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Hippocampal acetylcholine modulates stress-related behaviors independent of specific cholinergic inputs

Abstract

Acetylcholine (ACh) levels are elevated in actively depressed subjects. Conversely, antagonism of either nicotinic or muscarinic ACh receptors can have antidepressant effects in humans and decrease stress-relevant behaviors in rodents. Consistent with a role for ACh in mediating maladaptive responses to stress, brain ACh levels increase in response to stressful challenges, whereas systemically blocking acetylcholinesterase (AChE, the primary ACh degradative enzyme) elicits depression-like symptoms in human subjects, and selectively blocking AChE in the hippocampus increases relevant behaviors in rodents. We used an ACh sensor to characterize stress-evoked ACh release, then used chemogenetic, optogenetic and pharmacological approaches to determine whether cholinergic inputs from the medial septum/diagonal bands of Broca (MSDBB) or ChAT-positive neurons intrinsic to the hippocampus mediate stress-relevant behaviors in mice. Chemogenetic inhibition or activation of MSDBB cholinergic neurons did not result in significant behavioral effects, while inhibition attenuated the behavioral effects of physostigmine. In contrast, optogenetic stimulation of septohippocampal terminals or selective chemogenetic activation of ChAT-positive inputs to hippocampus increased stress-related behaviors. Finally, stimulation of sparse ChAT-positive hippocampal neurons increased stress-related behaviors in one ChAT-Cre line, which were attenuated by local infusion of cholinergic antagonists. These studies suggest that ACh signaling results in maladaptive behavioral responses to stress if the balance of signaling is shifted toward increased hippocampal engagement.

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Fig. 1: ACh levels increase in hippocampus in response to stress.
Fig. 2: Effects of optogenetic stimulation of hippocampal terminal fields on anxiety-related behaviors following ChR2 infusion in the medial septum of C57BL/6 J mice.
Fig. 3: Behavioral effects of retrograde infusion of a Cre-dependent DREADD construct into the hippocampus of ChAT-Cre mouse lines.
Fig. 4: Stimulation of hippocampal ChAT-positive interneurons increases stress-relevant behavioral responses.
Fig. 5: Cholinergic receptor antagonists infused into the hippocampus decrease the effect of DREADD-mediated stimulation of hippocampal ChAT-Cre-expressing neurons.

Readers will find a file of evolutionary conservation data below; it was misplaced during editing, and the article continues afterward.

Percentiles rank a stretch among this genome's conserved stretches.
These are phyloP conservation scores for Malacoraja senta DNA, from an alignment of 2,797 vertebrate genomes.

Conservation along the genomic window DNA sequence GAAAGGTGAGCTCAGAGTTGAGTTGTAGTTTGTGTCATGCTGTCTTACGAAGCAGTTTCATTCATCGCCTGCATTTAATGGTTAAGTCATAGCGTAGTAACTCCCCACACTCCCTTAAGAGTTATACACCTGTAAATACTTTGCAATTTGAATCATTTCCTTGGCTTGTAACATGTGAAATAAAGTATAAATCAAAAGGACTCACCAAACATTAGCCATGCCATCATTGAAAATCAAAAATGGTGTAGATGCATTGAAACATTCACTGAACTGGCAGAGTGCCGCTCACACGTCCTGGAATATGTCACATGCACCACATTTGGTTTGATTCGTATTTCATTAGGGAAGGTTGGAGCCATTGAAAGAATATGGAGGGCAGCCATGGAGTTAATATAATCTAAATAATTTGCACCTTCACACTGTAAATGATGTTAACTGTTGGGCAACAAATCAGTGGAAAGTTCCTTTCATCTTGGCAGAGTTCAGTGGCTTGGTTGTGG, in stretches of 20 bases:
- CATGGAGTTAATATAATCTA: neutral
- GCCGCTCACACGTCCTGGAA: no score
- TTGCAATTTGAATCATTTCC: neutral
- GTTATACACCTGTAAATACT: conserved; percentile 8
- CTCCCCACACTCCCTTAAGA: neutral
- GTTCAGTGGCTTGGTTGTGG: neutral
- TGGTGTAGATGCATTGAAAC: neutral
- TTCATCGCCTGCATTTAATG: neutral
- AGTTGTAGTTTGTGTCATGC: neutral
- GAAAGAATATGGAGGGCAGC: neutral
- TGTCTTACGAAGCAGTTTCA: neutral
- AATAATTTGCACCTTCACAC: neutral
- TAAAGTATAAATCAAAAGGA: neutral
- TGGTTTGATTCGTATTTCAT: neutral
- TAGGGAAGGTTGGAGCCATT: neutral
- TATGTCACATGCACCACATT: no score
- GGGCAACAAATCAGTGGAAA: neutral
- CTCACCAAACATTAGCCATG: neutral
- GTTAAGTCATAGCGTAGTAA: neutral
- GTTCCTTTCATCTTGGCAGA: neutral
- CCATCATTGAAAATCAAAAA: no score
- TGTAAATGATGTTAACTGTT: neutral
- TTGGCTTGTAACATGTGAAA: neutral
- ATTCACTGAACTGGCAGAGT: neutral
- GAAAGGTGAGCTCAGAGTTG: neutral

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Code availability

All code used to analyze fiber photometry data is described in [24, 51, 52] and is available in online repositories and upon request.

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Acknowledgements

These studies were supported by National Institutes of Health grants MH077681, MH105824 and DA033945 from the National Institutes of Health and a NARSAD Distinguished Investigator grant from the Brain and Behavior Research Foundation. This work was funded in part by the State of Connecticut, Department of Mental Health and Addiction Services, but this publication does not express the views of the Department of Mental Health and Addiction Services or the State of Connecticut. We thank the National Institutes of Health Drug Supply Program for providing CNO.

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YSM designed, carried out and contributed to all experiments, analyzed data, and wrote the manuscript. TNM, AI, CNM, DCT, MB conducted DREADD experiments, histology, and analyses; LV, RCB conducted optogenetics experiments, histology, and analyses; IME and CO conducted fiber photometry experiments, histology, and analyses; WZ carried out electrophysiological recordings and analyses. MRP designed the study, analyzed outcomes, and wrote the manuscript. All authors reviewed and approved the manuscript.

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Correspondence to Marina R. Picciotto.

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Mineur, Y.S., Mose, T.N., Vanopdenbosch, L. et al. Hippocampal acetylcholine modulates stress-related behaviors independent of specific cholinergic inputs. Mol Psychiatry 27, 1829–1838 (2022). https://doi.org/10.1038/s41380-021-01404-7

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